GPR or Ground Penetrating Radar is a geophysical technique to find minerals or bedrock and is used for placer, gold, or geology.


Ground Penetrating Radar (GPR)

Ground penetrating radar, or GPR, is in principle related to reflection seismic methods. A transmitter (Tx) emits a signal into the surface of investigation. The back-scattered signal is detected and registered by a receiver (Rx). In contrast to seismic methods, GPR uses electromagnetic waves instead of acoustic waves. EM-waves will in general not penetrate as deep as acoustic waves but will result in much higher resolution maps of the subsurface.

Targets with a certain contrast in electrical and/or magnetic properties to the surrounding media will scatter (i.e. reflect, refract or diffract) the transmitted EM-wave. Part of the EM-wave will propagate back to the receiver where it will be registered. GPR instruments are primarily used for detection and localization of metallic and non-metallic targets. The depth of investigation may vary from less than a meter to over several thousands of meters, depending on the material properties. Normal maximum detection depths in soils and rock are approximately 30-40 m.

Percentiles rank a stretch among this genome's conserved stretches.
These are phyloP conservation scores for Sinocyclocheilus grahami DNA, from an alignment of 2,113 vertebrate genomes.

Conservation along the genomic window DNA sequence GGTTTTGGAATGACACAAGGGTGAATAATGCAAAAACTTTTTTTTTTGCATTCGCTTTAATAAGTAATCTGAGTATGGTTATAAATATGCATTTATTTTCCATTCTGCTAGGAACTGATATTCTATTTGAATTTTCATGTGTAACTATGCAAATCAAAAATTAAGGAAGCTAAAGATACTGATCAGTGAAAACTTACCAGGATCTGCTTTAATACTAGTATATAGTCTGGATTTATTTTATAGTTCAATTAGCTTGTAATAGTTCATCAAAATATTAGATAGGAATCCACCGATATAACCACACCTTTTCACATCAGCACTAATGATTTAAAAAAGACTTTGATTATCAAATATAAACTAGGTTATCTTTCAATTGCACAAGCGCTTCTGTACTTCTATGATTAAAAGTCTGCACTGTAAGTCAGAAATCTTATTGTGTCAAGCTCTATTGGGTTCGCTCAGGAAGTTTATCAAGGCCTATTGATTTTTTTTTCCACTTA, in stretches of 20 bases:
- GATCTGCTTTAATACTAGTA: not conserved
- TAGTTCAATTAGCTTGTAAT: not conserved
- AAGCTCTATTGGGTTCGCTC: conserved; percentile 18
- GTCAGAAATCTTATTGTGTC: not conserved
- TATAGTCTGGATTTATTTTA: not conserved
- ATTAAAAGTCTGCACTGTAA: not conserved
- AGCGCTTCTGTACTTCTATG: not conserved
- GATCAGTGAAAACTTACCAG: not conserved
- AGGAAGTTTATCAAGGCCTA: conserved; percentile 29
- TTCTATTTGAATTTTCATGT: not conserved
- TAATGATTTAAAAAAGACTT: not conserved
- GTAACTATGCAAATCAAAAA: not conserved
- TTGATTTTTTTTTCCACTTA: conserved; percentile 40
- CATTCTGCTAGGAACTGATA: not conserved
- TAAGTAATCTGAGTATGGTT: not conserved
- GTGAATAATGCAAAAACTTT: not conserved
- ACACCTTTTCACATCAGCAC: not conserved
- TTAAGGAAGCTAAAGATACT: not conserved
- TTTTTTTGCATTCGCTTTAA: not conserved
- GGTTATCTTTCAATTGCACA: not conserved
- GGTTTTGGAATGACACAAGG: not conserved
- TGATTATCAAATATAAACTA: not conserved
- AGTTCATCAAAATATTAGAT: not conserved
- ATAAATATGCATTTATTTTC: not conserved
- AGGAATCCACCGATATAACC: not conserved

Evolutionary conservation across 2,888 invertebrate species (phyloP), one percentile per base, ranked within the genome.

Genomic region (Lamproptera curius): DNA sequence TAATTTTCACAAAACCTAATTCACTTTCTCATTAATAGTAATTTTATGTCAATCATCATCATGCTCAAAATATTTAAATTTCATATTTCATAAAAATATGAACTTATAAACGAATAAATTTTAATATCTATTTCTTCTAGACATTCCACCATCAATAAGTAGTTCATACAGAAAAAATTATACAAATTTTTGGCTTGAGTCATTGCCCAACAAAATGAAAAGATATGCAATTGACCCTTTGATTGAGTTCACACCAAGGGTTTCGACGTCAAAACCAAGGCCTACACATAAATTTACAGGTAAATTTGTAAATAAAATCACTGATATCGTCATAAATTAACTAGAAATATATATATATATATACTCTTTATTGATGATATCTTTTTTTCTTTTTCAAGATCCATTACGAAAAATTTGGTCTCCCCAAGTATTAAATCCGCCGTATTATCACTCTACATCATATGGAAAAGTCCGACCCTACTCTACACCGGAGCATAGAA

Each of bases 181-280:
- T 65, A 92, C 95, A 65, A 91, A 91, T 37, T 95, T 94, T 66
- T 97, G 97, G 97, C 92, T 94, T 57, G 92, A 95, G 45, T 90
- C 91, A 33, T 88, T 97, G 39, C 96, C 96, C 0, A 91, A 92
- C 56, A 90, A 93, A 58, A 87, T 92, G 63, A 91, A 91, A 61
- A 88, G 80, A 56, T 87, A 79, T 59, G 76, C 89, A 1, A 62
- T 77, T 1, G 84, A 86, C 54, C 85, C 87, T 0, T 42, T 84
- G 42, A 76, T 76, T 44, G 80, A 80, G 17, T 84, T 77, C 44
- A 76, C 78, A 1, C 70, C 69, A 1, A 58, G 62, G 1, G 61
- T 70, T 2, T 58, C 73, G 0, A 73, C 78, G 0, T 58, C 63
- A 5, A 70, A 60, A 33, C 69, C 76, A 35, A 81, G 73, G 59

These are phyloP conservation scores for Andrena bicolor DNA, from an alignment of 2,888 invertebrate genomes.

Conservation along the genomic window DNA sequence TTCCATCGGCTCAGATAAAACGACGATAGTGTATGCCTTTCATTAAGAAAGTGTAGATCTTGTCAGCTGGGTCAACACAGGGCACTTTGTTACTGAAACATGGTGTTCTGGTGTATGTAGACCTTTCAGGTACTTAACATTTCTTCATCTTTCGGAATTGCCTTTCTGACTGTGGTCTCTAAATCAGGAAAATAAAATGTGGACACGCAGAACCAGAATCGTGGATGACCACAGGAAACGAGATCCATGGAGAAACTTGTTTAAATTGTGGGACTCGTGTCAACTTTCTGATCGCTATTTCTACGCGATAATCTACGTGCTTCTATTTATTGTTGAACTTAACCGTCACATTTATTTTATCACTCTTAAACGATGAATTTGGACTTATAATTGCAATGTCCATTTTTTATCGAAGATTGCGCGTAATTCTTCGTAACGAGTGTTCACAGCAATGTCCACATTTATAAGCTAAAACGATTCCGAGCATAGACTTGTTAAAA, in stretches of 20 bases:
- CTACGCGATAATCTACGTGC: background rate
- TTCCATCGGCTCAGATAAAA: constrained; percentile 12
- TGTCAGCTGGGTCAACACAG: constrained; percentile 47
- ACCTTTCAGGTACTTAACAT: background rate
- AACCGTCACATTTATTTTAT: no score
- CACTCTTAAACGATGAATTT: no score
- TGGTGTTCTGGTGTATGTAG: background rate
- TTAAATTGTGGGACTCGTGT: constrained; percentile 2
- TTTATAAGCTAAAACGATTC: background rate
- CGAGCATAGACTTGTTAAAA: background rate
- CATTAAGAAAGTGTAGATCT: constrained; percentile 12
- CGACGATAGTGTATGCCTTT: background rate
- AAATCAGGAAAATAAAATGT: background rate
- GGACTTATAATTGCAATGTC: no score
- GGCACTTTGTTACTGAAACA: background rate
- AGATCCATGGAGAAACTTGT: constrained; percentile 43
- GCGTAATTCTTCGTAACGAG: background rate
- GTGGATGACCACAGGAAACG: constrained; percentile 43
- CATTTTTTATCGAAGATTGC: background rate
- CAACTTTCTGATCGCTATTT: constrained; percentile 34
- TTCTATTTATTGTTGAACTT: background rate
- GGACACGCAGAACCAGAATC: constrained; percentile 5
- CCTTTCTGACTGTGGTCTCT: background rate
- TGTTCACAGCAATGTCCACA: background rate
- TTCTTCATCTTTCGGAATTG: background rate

Data acquisition is normally performed by continuously moving the GPR antenna in a straight line (profile). A carefully calibrated distance encoder controls the distance between the sampling points (traces). Traces are instantaneously displayed on the laptop computer controlling the measurement and will create an image of the underlying material of investigation.

Point reflectors will, due to the spherical dispersion, be registered as hyperbolas, whilst plane reflectors will maintain their natural form. The lateral and vertical resolution of the results will vary between 0.01-2.0 meters, depending mainly on the choice of antenna frequency and the depth of the investigation.

Quantitative interpretation of GPR data may give information such as depth, size, shape, orientation of buried objects, water content and density of soils etc.